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Quote of the Week
"You don't have an erosion problem until you build something too close to the water."
--Attributed to coastal geologist Orrin Pilkey in this article on the spending of $240 million in federal funds to preserve Texas Gulf Coast beaches.
Creature Feature: Scallops
Tuesday, July 9, 10:00 to 11:00 am, Edgartown.
Program offering young naturalists a close-up look at native animals of
Martha's Vineyard, combining a story, craft and a look at the "creature"
of the day. For children ages 3 - 5 with a parent/guardian. At Felix Neck Wildlife Sanctuary
, $9 ($6 for members).
Ground Covers and Lawn Alternatives
Wednesday, July 10, 7:30 pm at the Polly Hill Arboretum.
Join horticulturist Dan Benarcik for an introduction to the use of
ground covers in our garden designs. Learn how to incorporate these
plants into our landscapes for both garden aesthetics and to provide a
sustainable alternative to a monoculture of turfgrass. $10 ($5 for PHA
members), for more info call (508) 693-9426.
Saturdays on Sengie
Saturday, July 13, 9:30 to 10:30 am, Oak Bluffs
A free Felix Neck program that explores a different aspect of
Sengekontacket Pond each week. From the birds above, to the creatures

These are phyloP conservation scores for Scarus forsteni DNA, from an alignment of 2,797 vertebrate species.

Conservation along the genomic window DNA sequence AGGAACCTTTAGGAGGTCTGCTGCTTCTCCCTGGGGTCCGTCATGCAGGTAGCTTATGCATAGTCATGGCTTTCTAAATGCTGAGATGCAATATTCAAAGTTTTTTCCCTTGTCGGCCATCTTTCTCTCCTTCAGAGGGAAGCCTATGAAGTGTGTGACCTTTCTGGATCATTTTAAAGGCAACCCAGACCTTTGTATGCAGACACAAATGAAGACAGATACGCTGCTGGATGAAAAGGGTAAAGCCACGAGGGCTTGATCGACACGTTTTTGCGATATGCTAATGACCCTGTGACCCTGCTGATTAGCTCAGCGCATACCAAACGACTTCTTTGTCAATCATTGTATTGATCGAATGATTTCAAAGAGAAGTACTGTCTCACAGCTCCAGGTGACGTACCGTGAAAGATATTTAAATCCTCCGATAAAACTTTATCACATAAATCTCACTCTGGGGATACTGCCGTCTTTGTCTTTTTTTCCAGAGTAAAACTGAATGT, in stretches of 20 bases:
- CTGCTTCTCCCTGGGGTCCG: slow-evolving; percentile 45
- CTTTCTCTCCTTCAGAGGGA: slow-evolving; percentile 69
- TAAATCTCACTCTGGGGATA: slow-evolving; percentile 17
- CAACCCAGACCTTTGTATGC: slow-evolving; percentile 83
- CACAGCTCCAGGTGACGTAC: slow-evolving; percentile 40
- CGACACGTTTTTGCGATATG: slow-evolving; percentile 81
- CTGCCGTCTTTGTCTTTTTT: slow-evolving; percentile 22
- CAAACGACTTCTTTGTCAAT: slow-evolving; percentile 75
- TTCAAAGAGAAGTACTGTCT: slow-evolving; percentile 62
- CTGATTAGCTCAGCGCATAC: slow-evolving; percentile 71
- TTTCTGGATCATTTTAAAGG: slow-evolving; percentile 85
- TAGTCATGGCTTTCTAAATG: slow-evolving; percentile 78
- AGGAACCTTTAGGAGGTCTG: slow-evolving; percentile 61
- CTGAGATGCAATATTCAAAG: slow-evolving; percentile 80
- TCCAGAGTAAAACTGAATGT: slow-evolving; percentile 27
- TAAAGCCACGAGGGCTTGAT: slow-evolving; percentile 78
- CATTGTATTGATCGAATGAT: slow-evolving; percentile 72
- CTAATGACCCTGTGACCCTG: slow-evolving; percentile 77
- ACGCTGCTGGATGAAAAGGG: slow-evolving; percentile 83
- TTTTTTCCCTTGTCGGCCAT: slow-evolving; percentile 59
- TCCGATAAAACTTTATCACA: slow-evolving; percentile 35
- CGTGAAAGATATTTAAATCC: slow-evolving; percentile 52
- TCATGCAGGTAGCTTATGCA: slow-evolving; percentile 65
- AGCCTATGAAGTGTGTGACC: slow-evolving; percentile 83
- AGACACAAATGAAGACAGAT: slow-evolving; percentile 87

below the water's surface, this program includes hands-on activities and
engages all ages. Meet at the Little Bridge (north end of State Beach).
Sponsored by Friends of Sengekontacket. For more info, call (508)
Community Farm Day
Monday, July 22, 4:00 to 6:00 pm, V.H.
Community Farm Day at Thimble Farm: visit the farm and learn about the
Island Grown Initiative. Light refreshments served. Thimble Farm is
located at 80 Stoney Hill Road (map
Farm Tours and Animal Visits
Wednesdays, 10:00 am to 6:00 pm, Chilmark
Native Earth Teaching Farm is open for tours and animal visits Wed.,
Sat. and Sun. throughout the summer. Also, Weds. mornings are Toddler
Time, where toddlers and their adults can meet and play in a fun and
unfettered environment. For more info, see website
or call (508) 645-3304.
Volunteers Needed for Vineyard Habitat Network
Fridays, 10:00 am to noon, West Tisbury
Vineyard Habitat Network (a program of The Nature Conservancy) hosts
volunteer days every Friday, weather permitting, at the Hoft Farm Native
Plant Nursery. Tasks include planting, watering, weeding, pruning, and
collecting seed; work is outdoors, so be prepared for bright sun and
biting insects. Volunteers may receive seeds and cuttings and will gain
experience with native plant identification and ecology. For details email
or call (508) 693-6287.
In Season Recipe
Swiss Chard Demystified
A staple of the Vineyard farmstand, but relatively unimportant to the
modern supermarket, swiss chard can be a bit of a tantalizing mystery.
With it's attractive brightly colored leaves, readily apparent
healthfulness, abundance and low price, it would surely be more popular
if more people knew what to do with it.
Under-appreciated Island treats are when we turn to Ginny Jones' cookbook Fresh from the Vineyard